Those with a dismissive avoidant attachment style may have no desire for close relationships or actively avoid them due to past trauma.

If you’ve ever taken a deep dive into the psychology of relationships, you’ve probably come across the concept of attachment theory. Attachment theory describes the way that people “attach” to each other in interpersonal relationships based on their life experiences.

Dismissive avoidant attachment is an attachment style in which someone has trouble relying on and forming close emotional bonds with other people.

Dismissive avoidant attachment is a type of insecure attachment, and it’s one of several different attachment styles.

We’ll take a look at some of the causes and traits of dismissive avoidant attachment and discuss ways to heal if you have an avoidant attachment style toward others.

Dismissive avoidant attachment, also known as avoidant attachment, is one of three insecure attachment styles that can affect our relationships with others.

Adults with dismissive avoidant attachment tend to avoid intimacy and closeness with other people, whether that’s parents, partners, or friends. They’re fiercely independent and autonomous and often use defensive techniques to avoid depending on others.

Avoidant attachment is the opposite of anxious attachment, in which people often experience high levels of self-doubt and chase after validation and closeness with others.

When someone has a dismissive avoidant attachment style, they might:

  • have a negative view of relationships
  • act distant and cold toward family or friends
  • refuse to become emotionally close to others
  • withdraw from relationships that are too intimate
  • seek out control and autonomy in situations
  • use defensive strategies to avoid connection
  • engage in distancing behaviors with others
  • refuse to ask for help from other people
  • keep their activities and plans private from others
  • act in ways that prioritize their independence
  • engage in only casual or short relationships

Attachment styles develop from experiences both in childhood, when we’re forming bonds with our parents as babies and children, and later in life.

For example, children with neglected needs during childhood may learn to become more self-reliant, leading to an avoidant attachment style in adulthood. Childhood abuse can also reinforce the fear of closeness, which can manifest as dismissive avoidant attachment.

Avoidant attachment styles may possibly develop from other factors, too such as:

If you have a dismissive avoidant attachment style, you might prefer to remain independent because it’s what works for you. But maybe you want to enter a long-term relationship or perhaps just improve the relationships you already have.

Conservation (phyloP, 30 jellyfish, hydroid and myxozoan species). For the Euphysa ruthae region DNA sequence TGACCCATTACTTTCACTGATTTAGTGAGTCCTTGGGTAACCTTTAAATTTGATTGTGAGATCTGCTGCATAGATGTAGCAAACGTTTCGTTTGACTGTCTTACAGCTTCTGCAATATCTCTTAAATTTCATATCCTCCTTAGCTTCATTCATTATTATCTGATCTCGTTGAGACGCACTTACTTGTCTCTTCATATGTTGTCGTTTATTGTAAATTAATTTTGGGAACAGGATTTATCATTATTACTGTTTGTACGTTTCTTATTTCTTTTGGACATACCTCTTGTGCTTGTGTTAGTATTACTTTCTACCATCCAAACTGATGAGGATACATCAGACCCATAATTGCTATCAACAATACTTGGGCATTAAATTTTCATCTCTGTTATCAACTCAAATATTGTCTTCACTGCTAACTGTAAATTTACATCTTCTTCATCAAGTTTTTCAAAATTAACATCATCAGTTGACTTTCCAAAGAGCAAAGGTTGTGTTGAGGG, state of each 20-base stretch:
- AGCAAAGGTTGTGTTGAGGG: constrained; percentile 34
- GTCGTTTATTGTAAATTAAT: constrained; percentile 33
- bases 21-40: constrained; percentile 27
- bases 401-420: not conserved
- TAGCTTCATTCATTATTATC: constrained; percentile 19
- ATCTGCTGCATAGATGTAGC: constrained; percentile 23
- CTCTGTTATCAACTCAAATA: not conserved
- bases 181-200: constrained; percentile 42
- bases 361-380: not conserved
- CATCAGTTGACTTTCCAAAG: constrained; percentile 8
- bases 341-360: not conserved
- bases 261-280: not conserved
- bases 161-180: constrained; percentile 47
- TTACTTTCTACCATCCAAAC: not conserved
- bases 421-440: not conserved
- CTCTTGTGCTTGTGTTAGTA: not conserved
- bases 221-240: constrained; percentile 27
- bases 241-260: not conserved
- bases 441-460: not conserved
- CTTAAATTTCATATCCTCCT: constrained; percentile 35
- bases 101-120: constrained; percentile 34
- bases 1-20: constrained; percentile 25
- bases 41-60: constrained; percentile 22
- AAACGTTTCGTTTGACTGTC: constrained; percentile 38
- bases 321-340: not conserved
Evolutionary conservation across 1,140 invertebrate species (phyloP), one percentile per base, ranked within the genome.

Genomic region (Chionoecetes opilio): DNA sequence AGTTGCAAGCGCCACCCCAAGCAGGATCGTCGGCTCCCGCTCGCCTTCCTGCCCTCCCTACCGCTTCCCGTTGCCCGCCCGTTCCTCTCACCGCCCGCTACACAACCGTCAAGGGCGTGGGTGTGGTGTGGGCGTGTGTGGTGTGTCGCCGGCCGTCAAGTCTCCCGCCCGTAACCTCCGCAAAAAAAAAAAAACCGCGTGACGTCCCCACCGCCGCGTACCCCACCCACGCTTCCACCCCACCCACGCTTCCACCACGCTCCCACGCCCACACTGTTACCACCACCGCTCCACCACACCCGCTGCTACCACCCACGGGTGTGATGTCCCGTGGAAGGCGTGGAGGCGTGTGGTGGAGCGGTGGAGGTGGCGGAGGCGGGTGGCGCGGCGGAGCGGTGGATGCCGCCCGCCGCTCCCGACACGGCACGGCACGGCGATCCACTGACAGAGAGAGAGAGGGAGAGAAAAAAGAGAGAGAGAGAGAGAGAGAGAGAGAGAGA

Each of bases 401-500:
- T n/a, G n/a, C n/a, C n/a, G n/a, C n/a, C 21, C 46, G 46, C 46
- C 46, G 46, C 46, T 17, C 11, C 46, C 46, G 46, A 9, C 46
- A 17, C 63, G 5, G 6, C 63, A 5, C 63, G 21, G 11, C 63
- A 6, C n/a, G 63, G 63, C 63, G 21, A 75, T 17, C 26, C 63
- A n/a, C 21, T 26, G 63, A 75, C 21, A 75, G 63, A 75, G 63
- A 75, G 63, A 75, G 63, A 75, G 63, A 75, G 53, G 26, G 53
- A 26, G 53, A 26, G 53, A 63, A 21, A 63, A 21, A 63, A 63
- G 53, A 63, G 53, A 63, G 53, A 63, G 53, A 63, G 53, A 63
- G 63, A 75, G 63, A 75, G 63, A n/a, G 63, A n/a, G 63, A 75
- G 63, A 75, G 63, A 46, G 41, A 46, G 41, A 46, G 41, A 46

If you have an avoidant attachment style, here are a few steps you can take toward healing and building better relationships:

  • Recognize and change your responses: Educating yourself on the different attachment styles and how they can affect relationships is an important step toward self-awareness. Once you know how your avoidant attachment affects the way you act, you can begin to recognize and change those behaviors.
  • Keep an open line of communication: As you actively work on healing from dismissive avoidant attachment, you’ll likely encounter some interpersonal conflict along the way. One of the best ways to navigate those difficult feelings and emotions is through open and frequent communication.
  • Reach out for help from a professional: It’s not always easy for us to change our behaviors, especially behaviors stemming from stressful or traumatic experiences in our childhood. Working with a mental health professional can help provide you with the guidance and support you need during the healing process.

What does a dismissive avoidant want?

Being a parent, partner, or friend to someone with a dismissive attachment style can sometimes be confusing. It may be difficult to understand what they want from you or from the relationship.

It’s not uncommon for a person with this attachment style to act cold, distant, or even hurtful toward people with whom they are in relationships.

While their behavior is not your fault — or your responsibility to change — there’s nothing wrong with reaching out for support for yourself. If you feel you could benefit from mental health support, here are a few resources to consider checking out:

Was this helpful?

Dismissive avoidant attachment is one of several attachment styles that affect the way children and adults interact with others. When someone has an avoidant attachment style, they may prioritize their independence and autonomy while struggling to emotionally connect with others.

If you believe that you have a dismissive avoidant attachment style, there are resources that can help you navigate healing and improve your relationships with others.